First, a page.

Family Law

Wyoming Courts May Grant Same-Sex Divorce, State Supreme Court Says

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The Wyoming Supreme Court has ruled the state’s courts have jurisdiction to grant the divorce of a same-sex couple who were legally married in Canada.

The decision (PDF) on Monday overturns a trial judge’s ruling that courts had no authority to grant the divorce because the marriage wasn’t legally recognized in Wyoming. The couple, Paula Christiansen and Victoria Lee Christiansen, were married in Canada in 2008, the Billings Gazette reports.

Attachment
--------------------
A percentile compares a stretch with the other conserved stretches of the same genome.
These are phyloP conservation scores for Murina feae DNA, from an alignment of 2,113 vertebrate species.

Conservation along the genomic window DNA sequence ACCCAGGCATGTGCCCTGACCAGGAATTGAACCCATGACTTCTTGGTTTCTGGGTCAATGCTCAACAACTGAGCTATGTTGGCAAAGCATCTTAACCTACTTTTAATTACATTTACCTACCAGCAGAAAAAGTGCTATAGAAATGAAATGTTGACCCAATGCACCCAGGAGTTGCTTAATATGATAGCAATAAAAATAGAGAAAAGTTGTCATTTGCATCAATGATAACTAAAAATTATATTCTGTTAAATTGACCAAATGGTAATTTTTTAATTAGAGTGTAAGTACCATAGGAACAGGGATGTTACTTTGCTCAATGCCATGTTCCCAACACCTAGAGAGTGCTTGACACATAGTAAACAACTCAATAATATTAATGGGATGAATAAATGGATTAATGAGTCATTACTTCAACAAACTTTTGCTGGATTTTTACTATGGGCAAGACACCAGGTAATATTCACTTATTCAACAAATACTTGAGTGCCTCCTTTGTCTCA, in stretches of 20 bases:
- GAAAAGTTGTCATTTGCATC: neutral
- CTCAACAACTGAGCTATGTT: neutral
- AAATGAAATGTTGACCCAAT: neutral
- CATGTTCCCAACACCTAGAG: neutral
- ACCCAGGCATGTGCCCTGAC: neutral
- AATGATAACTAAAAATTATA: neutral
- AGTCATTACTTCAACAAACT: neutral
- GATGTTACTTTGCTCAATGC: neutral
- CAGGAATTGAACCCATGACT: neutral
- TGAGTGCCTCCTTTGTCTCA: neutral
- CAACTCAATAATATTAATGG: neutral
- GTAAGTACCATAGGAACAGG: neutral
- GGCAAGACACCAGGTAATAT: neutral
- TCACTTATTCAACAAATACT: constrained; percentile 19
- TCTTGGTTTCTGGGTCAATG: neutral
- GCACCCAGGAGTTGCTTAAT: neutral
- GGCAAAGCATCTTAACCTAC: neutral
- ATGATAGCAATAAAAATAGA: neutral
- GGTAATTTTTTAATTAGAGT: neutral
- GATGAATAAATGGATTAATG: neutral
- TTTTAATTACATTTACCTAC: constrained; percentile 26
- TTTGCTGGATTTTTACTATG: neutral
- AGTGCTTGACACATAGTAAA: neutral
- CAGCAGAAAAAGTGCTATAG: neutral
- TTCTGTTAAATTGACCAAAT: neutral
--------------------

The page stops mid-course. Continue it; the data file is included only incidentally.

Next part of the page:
The court noted that marriages “contrary to the laws of nature,” such as polygamous and incestuous marriages, cannot be dissolved in the state. But “the policy exception is necessarily narrow, lest it swallow the rule,” the court said. Common law marriages, for example, are invalid in the state but they are recognized in terms of workers compensation laws.

“Likewise, recognizing a valid foreign same-sex marriage for the limited purpose of entertaining a divorce proceeding does not lessen the law or policy in Wyoming against allowing the creation of same-sex marriages,” the court said.

The state supreme court cautioned in a footnote that the opinion is restricted to the issue of divorce. “The question of recognition of such same-sex marriages for any other reason, being not properly before us, is left for another day,” the court said.

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